Wednesday, November 3, 2010

travel blog

Emily Barbo

Blog Post 11/4

What Does Your Tattoo Say?

            I think that tattoos are fascinating. I have been toying with the idea of getting one myself, something meaningful, integral to who I am, where I have come from, and where I would like to go. But maybe I am getting it a little backwards? Maybe, it isn't me who decides what the tattoo means or how it is part of my identity. Maybe the tattoo does that all on its own. If it wasn't the case that my mother would kick me out of the house if I got a tattoo I think I would. One word, across my left wrist, over my blue spider-webbed veins that carries my life-force, connected to my whole body, driven by my heart: Balance. It has more meaning to me than I could ever explain, or ever want to.  

Certainly for the generation in which my grandparents are in, and to an extent my parents, when someone is visibly tattooed they are judged. Quizzical glances are exchanged until they are out of earshot and then the criticizing begins, "Don't they know that will be with them forever?" "What will their children think?" "How is she going to cover that up on her wedding day?" What I have always wanted to say to this (but never had the guts to) is how can we judge a book by its cover. I think that Dr. Ellis raises a great point in that some people don't have the language to translate what a tattoo really means. In a way, a tattoo can have infinite meanings based on the experience, or vocabulary if you will, of the viewer. The permanence of a tattoo is one of the most alluring factors to many people, it is to me anyway. It seems like in this world we are constantly throwing things away, replacing them with new models. Nothing is permanent anymore, everything is virtual. Getting a tattoo is a type of control; while the meaning you associate with the ink on your body may transform, it will be with you always.

            There is something freeing in the thought that Dr. Ellis brings up in the introduction of her book when she says that tattoos travel through space and thought. Tattoos are not stagnant or static. There is a nuance to every person who views it, to the person who created it, and to the one that wears it. It is liberating to think that no one could understand the depths of my tattoo like I can. It would be my own little secret that I could wear openly, literally, on my sleeve. Like a work or art, a painting or sculpture, sometimes words simply can't describe the depth and breathe of how we are affected by what we experience. If (or when) I get a tattoo I won't only be changing something about myself physically, but I will also be changing the way that others perceive me (like my friends, or my Mom) and how I look at myself.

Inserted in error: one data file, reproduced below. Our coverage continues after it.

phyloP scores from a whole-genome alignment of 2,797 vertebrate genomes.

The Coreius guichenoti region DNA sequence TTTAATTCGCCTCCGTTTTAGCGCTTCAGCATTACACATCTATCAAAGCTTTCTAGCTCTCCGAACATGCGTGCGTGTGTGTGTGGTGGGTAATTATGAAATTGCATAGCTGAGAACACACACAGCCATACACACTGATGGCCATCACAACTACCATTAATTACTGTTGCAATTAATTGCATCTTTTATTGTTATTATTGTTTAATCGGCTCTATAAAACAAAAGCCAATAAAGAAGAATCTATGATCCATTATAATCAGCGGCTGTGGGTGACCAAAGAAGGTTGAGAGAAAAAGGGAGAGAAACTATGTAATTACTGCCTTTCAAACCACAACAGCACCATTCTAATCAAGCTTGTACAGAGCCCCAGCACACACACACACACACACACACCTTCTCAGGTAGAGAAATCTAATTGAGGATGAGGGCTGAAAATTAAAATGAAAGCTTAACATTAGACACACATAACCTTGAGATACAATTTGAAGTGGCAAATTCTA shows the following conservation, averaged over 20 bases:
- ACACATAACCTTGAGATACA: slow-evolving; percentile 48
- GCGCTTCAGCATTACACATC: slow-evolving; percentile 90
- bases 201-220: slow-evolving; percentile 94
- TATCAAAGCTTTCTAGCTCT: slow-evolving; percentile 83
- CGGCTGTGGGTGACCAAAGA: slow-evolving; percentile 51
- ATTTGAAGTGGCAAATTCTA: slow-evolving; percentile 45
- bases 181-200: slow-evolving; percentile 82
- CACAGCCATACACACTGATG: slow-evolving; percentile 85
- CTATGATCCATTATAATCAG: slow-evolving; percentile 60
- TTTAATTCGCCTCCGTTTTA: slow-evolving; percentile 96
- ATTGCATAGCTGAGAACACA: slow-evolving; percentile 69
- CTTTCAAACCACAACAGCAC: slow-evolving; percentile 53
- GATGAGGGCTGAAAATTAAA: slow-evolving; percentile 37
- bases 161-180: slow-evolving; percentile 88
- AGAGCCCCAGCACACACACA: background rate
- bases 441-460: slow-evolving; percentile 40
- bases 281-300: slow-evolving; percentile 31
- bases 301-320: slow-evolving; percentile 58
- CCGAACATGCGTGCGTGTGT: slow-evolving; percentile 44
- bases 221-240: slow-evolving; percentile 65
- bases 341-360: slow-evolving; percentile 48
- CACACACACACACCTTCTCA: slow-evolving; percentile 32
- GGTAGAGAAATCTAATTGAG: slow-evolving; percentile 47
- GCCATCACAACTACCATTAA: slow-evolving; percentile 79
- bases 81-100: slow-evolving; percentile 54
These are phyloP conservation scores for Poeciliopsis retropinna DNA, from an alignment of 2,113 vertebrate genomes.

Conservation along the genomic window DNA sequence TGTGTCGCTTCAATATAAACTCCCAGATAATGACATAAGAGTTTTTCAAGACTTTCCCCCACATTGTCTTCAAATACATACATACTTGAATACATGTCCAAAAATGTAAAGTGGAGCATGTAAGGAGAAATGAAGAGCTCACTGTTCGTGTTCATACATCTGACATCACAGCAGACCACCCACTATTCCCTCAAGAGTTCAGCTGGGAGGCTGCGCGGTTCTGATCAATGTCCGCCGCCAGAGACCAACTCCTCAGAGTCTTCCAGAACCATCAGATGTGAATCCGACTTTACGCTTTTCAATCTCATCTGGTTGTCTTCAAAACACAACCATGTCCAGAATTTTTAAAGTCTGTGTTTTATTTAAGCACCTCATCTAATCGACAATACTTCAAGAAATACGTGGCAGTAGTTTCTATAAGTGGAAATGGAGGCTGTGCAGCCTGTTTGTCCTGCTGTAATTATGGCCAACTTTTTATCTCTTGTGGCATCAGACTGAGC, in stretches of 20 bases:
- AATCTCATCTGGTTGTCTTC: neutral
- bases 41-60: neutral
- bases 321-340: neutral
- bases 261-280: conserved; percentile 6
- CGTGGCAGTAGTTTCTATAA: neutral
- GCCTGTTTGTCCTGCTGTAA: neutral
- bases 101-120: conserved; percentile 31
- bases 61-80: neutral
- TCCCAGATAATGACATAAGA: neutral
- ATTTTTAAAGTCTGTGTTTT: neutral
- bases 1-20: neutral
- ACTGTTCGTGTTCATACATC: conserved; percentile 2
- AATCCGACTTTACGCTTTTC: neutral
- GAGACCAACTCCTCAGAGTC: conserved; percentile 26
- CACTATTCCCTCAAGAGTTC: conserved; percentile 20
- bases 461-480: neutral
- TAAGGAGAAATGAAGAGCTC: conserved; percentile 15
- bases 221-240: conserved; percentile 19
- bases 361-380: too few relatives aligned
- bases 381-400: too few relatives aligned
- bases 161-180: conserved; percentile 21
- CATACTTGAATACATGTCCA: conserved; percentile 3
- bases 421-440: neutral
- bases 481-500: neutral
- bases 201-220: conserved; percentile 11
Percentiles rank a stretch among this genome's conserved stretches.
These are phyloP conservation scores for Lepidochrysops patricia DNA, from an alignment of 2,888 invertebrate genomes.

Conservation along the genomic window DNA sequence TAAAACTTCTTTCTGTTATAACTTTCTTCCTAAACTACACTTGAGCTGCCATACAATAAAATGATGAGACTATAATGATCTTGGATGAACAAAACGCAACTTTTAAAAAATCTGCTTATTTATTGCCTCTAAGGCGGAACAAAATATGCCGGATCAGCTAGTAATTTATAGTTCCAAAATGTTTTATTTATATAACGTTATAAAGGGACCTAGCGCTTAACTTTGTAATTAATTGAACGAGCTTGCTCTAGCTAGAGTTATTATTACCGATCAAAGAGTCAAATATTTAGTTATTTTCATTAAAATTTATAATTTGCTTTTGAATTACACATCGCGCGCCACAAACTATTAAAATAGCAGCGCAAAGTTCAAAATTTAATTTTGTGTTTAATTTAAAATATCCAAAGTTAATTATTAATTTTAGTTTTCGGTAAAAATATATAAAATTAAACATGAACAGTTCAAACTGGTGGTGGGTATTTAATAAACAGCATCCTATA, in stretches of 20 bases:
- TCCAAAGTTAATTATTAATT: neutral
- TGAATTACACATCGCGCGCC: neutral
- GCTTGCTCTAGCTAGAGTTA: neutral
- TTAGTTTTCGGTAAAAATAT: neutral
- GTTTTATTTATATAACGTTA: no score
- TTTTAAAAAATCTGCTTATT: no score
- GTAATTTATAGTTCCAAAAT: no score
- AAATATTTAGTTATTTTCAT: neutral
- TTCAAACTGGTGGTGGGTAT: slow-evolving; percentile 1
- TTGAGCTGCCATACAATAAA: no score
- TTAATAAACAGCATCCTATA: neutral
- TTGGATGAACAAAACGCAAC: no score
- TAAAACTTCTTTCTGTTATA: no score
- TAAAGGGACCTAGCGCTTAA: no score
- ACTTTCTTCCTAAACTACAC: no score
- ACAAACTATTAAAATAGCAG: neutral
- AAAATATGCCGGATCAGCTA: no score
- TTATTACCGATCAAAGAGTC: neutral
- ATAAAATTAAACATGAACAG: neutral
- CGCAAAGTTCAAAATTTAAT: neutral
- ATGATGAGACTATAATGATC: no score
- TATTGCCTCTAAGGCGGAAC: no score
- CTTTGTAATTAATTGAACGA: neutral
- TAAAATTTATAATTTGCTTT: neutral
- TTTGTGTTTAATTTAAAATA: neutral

I also think that where you chose to put your tattoo says a lot, maybe just as much as the tattoo itself. In Flannery O'Connor's story, parker refuses to put any tattoos on his back. This makes sense, why would he? He gets tattoos to enjoy them, revel in them, and fill him up with their meaning. What does it say when you get a tattoo somewhere where the wearer can't see it? Surely then it must be purely social, a means for attention? In my opinion, tattoos should be an external representation of an internal journey. What that journey is and how they wish to portray it depends entirely on the individual getting the tattoo. What kind of journey did the 20-something year old take that drove her to get a rose "tramp-stamp"? I can't say. Maybe I am being just as judgmental as generations past have been. The point is, it's personal. No matter what anyone else says or how they interpret my hypothetical tattoo, it will always be mine and live in me, a "final possession that cannot be confiscated and a testament to one's place in the world."

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